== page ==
We have harped on this before, but not everybody reads WeaponsMan.com, and it happened again — a plainclothes agent (a Fed from Homeland Security Investigations (HSI), the investigations arm of ICE), joined local cops and a smorgasbord of whatever LEOs were handy in responding to a reported active shooter event at a school in Texas. And he was shot and wounded by a US of Marshal. Video Here (warning, loud autoplay ads):
In the confusion that followed, numerous law enforcement officers rushed to the scene and a US marshal accidentally shot a Homeland Security agent, Brewster County Sheriff Ronny Dodson said.
Dodson said the agent was in stable condition; he didn’t release the condition of the wounded student. Her injuries didn’t appear to be life-threatening, the sheriff said.
Thing is, by that time it wasn’t an active shooter event any more. One 14-year-old girl shot and wounded another female student, then killed herself. By the time the first cop got on the scene — a deputy who’d been passing by — the shooting was over. Or it would have been over, if not for one Fed blasting another, to the embarrassment of all (and the pain of the wounded dude).
As to the girl-on-girl shooting, so far it beats law enforcement with a stick.
Dodson said the student who died moved about six months ago to Alpine, a community of 6,500 people roughly 200 miles southeast of El Paso. Dodson didn’t identify her or provide a motive but said her family is cooperating.
Mean Girls was not a how-to manual, kids.
Since Columbine, when the massacre rolled on while the cops were running their procedures outside, there’s a new dynamic in active shooter response: everybody goes in, balls to the wall, right down the middle. Fine and good, but consider these things:
- There’s little (usually, no) interagency commonality in equipment, uniforms, or — most important — training.
- As an armed undercover in the middle of a law enforcement all-call, you might as well be wearing a deer suit on the first day of the rifle season.
- As an individual, think about your IFF (Identification Friend or Foe). Raid jacket, at least.
- If you have a regional interagency task force, do a little planning now, long before you have to deal with one of the trigger-happy crumbs. For instance, declare a single a distinctive and unmistakeable TF identifying badge or mark, and get the news around to all jurisdictions, but keep the details LE Confidential.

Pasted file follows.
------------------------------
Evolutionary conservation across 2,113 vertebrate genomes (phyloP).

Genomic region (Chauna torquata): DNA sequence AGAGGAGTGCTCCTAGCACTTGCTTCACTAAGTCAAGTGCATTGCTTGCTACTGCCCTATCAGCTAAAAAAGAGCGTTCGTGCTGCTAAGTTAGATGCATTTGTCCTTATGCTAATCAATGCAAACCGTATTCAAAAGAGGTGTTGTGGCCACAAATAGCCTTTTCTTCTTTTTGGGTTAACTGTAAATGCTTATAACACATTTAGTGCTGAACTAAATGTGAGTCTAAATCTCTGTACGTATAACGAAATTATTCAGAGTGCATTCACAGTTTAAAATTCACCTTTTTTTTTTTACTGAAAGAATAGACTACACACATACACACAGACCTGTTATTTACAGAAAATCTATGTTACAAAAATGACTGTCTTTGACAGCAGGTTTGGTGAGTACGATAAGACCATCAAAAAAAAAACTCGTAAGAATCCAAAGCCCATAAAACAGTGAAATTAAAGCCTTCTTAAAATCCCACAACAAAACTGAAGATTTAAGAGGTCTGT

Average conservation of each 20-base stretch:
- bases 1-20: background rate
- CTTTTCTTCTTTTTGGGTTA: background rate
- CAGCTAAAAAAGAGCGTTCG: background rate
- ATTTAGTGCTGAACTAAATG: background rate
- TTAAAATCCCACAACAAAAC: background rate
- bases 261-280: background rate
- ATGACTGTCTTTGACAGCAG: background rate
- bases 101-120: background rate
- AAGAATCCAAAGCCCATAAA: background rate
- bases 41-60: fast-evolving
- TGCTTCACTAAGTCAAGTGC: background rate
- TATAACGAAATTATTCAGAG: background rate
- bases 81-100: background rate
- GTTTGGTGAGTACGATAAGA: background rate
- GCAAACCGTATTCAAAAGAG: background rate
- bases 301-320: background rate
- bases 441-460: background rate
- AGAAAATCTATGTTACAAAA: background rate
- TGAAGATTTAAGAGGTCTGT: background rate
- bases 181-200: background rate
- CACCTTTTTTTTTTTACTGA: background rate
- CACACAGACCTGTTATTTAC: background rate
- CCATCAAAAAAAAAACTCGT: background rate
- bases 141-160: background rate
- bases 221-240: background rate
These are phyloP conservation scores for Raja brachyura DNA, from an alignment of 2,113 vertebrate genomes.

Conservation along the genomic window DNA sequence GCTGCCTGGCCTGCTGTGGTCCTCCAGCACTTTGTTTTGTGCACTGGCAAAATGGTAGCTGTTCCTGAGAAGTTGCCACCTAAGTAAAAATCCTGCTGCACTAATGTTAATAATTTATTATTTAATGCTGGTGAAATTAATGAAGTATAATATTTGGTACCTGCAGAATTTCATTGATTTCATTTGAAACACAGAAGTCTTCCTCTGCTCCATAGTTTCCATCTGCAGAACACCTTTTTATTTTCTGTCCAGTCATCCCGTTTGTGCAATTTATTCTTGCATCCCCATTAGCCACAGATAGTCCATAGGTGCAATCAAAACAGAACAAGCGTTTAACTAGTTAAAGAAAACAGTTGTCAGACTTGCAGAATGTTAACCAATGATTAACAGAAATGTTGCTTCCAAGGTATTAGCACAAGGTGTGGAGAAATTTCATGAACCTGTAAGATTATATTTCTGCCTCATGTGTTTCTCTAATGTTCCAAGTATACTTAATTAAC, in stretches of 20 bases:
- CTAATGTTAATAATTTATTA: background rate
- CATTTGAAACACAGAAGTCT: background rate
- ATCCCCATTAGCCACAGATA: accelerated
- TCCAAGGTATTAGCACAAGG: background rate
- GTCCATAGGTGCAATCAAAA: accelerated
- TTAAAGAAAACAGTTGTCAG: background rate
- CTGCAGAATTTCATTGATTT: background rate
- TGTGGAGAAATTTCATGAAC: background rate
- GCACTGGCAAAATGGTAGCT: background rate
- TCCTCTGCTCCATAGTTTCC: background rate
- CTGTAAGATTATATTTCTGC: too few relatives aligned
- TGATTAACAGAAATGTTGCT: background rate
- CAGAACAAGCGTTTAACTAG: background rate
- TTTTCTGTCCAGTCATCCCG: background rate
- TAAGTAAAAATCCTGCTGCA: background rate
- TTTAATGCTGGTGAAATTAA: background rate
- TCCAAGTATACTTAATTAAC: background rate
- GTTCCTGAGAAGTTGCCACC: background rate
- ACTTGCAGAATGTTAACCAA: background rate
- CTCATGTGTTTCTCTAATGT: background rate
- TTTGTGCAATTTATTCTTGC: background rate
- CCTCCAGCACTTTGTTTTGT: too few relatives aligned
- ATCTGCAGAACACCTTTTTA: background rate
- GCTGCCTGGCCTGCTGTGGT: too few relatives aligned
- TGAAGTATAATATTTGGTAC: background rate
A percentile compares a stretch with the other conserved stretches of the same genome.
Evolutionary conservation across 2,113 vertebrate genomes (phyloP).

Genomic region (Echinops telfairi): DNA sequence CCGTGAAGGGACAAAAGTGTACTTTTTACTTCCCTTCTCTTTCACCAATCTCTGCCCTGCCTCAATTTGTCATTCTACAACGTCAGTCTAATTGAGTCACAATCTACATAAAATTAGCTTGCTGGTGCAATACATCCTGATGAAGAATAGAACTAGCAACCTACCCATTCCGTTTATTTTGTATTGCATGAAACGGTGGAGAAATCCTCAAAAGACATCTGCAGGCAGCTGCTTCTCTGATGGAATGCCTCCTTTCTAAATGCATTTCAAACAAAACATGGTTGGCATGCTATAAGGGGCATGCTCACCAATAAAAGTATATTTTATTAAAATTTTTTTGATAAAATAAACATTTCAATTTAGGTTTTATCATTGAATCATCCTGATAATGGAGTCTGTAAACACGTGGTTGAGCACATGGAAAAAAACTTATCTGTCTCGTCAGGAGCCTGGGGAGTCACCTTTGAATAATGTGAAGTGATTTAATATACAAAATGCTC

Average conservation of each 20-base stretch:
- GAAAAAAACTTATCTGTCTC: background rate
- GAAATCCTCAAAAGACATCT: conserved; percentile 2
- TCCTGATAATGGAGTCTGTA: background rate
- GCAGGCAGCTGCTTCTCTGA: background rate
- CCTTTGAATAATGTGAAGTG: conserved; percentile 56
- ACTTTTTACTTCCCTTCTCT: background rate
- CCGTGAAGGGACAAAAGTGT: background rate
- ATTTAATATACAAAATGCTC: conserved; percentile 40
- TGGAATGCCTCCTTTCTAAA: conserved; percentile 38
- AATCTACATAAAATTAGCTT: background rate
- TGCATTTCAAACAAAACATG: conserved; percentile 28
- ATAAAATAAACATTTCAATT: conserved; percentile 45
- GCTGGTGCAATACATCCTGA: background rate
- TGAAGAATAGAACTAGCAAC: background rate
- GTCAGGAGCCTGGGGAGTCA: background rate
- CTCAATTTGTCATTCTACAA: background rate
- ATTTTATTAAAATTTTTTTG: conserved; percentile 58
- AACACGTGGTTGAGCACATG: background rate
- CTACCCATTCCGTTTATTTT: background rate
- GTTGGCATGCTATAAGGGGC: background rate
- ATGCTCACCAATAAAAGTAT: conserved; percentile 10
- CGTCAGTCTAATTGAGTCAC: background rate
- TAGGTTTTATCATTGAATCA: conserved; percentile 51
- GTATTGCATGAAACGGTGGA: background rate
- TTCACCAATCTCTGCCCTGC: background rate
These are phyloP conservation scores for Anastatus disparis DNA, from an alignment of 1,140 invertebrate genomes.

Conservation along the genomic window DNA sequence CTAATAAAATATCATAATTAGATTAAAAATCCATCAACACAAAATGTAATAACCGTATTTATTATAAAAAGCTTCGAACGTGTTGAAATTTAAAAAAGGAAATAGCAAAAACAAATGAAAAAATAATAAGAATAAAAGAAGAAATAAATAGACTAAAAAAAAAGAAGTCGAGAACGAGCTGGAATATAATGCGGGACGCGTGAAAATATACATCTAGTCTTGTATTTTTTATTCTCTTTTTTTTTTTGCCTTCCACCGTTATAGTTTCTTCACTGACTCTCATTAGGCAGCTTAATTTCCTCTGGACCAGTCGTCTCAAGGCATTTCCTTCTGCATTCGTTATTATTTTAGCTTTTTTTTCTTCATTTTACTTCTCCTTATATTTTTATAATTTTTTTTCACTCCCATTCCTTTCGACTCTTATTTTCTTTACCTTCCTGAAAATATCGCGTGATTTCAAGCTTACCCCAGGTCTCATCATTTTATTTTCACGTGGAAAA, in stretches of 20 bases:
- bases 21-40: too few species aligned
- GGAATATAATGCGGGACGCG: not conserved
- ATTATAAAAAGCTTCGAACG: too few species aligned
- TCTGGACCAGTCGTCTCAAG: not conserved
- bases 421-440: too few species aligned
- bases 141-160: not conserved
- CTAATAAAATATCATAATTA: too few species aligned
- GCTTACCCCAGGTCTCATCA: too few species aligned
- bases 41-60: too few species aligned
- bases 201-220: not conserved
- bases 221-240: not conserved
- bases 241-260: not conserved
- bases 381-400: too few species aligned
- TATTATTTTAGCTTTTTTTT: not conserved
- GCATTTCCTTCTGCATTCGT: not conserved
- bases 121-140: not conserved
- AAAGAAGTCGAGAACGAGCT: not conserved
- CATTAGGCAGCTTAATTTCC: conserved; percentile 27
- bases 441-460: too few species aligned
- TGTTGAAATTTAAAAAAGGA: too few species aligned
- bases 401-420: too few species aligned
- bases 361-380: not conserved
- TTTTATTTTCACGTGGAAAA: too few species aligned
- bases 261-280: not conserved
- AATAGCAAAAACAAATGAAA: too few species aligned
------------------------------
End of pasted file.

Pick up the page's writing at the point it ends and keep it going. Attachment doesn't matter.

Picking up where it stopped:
- Sneaking through the reported active-shooter zone is a really bad idea if you’re not practically lighthousing “cop!”
- Remember that jumpy cops even shoot other uniformed cops. Not just cops, either. Soldiers shoot friendlies all the time, despite always wearing uniforms and pursuing all kinds of control measures.
- As an individual, the safest thing to do is wait and stack up with the locals when they go in.
- You will never have perfect information. Chaos and Confusion are the handmaidens of combat.
When Army elements used to work the indoor HR/CT mission hard, we had certain control measures we used, most of which are no secret. One key approach was to get and keep the hostage taker talking to the negotiators while the assault leaders planned the takedown. The first thing they did was plan a hasty takedown, which you hoped not to use, but would initiate if the hostage takers started harming hostages.
But the hasty takedown would always come from one direction, in one team, under one command. You might play multiple-entry-points or roof team / ground team in the deliberate assault, but in a hasty assault you kept everyone together. This kept you from killing hostages and each other.
The absence of unity of command in a law enforcement active-shooter all-call is just asking for trouble.
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WeaponsMan is a blog about weapons. Primarily ground combat weapons, primarily small arms and man-portable crew-served weapons. The site owner is a former Special Forces weapons man (MOS 18B, before the 18 series, 11B with Skill Qualification Indicator of S), and you can expect any guest columnists to be similarly qualified.